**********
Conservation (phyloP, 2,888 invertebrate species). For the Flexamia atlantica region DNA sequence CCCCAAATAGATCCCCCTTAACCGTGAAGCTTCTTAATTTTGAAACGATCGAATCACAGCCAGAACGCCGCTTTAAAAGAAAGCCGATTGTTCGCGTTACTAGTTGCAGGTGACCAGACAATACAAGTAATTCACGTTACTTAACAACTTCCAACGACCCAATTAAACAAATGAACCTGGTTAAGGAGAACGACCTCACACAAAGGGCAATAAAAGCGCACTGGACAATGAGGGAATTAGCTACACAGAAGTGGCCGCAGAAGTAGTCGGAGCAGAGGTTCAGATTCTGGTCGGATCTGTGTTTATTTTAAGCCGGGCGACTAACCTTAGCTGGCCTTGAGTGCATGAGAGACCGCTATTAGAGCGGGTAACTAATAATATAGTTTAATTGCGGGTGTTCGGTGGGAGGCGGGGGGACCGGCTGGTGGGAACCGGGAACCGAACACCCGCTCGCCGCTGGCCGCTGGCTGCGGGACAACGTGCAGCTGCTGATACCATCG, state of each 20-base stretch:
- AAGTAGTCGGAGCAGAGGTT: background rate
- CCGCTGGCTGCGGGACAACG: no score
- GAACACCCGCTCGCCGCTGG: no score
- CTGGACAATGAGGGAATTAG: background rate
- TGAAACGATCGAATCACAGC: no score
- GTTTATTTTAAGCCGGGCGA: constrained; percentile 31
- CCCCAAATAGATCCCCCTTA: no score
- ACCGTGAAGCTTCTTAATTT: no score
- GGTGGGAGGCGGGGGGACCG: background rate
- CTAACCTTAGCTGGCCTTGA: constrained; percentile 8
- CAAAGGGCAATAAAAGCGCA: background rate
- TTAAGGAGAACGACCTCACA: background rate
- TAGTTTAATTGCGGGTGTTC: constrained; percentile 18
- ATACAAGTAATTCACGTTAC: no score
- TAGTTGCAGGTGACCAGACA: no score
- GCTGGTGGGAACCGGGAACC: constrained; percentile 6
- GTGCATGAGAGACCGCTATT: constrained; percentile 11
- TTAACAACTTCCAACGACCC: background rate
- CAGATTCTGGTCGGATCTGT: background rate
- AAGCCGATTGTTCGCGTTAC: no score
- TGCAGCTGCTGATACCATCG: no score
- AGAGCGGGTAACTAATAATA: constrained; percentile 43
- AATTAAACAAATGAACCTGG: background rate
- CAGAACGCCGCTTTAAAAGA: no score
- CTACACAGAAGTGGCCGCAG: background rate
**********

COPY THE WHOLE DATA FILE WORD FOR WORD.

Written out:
Conservation (phyloP, 2,888 invertebrate species). For the Flexamia atlantica region DNA sequence CCCCAAATAGATCCCCCTTAACCGTGAAGCTTCTTAATTTTGAAACGATCGAATCACAGCCAGAACGCCGCTTTAAAAGAAAGCCGATTGTTCGCGTTACTAGTTGCAGGTGACCAGACAATACAAGTAATTCACGTTACTTAACAACTTCCAACGACCCAATTAAACAAATGAACCTGGTTAAGGAGAACGACCTCACACAAAGGGCAATAAAAGCGCACTGGACAATGAGGGAATTAGCTACACAGAAGTGGCCGCAGAAGTAGTCGGAGCAGAGGTTCAGATTCTGGTCGGATCTGTGTTTATTTTAAGCCGGGCGACTAACCTTAGCTGGCCTTGAGTGCATGAGAGACCGCTATTAGAGCGGGTAACTAATAATATAGTTTAATTGCGGGTGTTCGGTGGGAGGCGGGGGGACCGGCTGGTGGGAACCGGGAACCGAACACCCGCTCGCCGCTGGCCGCTGGCTGCGGGACAACGTGCAGCTGCTGATACCATCG, state of each 20-base stretch:
- AAGTAGTCGGAGCAGAGGTT: background rate
- CCGCTGGCTGCGGGACAACG: no score
- GAACACCCGCTCGCCGCTGG: no score
- CTGGACAATGAGGGAATTAG: background rate
- TGAAACGATCGAATCACAGC: no score
- GTTTATTTTAAGCCGGGCGA: constrained; percentile 31
- CCCCAAATAGATCCCCCTTA: no score
- ACCGTGAAGCTTCTTAATTT: no score
- GGTGGGAGGCGGGGGGACCG: background rate
- CTAACCTTAGCTGGCCTTGA: constrained; percentile 8
- CAAAGGGCAATAAAAGCGCA: background rate
- TTAAGGAGAACGACCTCACA: background rate
- TAGTTTAATTGCGGGTGTTC: constrained; percentile 18
- ATACAAGTAATTCACGTTAC: no score
- TAGTTGCAGGTGACCAGACA: no score
- GCTGGTGGGAACCGGGAACC: constrained; percentile 6
- GTGCATGAGAGACCGCTATT: constrained; percentile 11
- TTAACAACTTCCAACGACCC: background rate
- CAGATTCTGGTCGGATCTGT: background rate
- AAGCCGATTGTTCGCGTTAC: no score
- TGCAGCTGCTGATACCATCG: no score
- AGAGCGGGTAACTAATAATA: constrained; percentile 43
- AATTAAACAAATGAACCTGG: background rate
- CAGAACGCCGCTTTAAAAGA: no score
- CTACACAGAAGTGGCCGCAG: background rate